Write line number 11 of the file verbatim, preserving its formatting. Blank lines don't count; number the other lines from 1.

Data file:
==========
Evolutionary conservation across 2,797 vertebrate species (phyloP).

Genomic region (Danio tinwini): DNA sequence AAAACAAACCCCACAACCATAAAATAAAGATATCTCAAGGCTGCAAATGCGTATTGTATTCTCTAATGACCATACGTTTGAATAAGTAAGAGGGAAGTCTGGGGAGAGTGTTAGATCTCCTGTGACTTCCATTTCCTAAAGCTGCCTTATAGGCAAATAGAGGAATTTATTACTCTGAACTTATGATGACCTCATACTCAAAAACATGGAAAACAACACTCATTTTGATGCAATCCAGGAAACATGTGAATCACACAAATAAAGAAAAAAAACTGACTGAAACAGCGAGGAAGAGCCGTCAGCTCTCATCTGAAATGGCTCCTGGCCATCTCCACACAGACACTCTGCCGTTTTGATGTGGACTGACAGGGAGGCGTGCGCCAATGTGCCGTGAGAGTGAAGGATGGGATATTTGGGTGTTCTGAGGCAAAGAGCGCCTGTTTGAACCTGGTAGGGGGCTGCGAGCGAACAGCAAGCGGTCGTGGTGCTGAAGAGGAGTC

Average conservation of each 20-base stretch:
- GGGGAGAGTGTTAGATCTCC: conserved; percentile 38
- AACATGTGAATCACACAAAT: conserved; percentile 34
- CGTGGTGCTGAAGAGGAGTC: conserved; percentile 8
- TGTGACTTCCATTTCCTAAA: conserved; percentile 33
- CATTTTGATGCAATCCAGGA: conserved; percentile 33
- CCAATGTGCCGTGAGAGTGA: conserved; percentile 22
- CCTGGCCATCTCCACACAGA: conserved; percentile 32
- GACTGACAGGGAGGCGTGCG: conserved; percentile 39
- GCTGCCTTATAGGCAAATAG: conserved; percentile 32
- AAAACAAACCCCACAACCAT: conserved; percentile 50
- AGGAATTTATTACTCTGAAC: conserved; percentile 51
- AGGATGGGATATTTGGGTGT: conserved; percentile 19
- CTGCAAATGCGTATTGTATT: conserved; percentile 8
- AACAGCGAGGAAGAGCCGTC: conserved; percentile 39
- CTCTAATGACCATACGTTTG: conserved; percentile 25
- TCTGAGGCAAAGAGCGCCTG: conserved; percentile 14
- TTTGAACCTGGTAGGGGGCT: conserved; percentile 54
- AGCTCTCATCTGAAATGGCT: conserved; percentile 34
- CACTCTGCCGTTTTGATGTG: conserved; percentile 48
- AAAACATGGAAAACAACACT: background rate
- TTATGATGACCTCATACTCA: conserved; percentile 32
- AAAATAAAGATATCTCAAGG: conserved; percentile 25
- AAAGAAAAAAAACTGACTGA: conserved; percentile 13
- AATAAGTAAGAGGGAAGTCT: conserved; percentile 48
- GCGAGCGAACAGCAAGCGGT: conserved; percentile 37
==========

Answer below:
- GACTGACAGGGAGGCGTGCG: conserved; percentile 39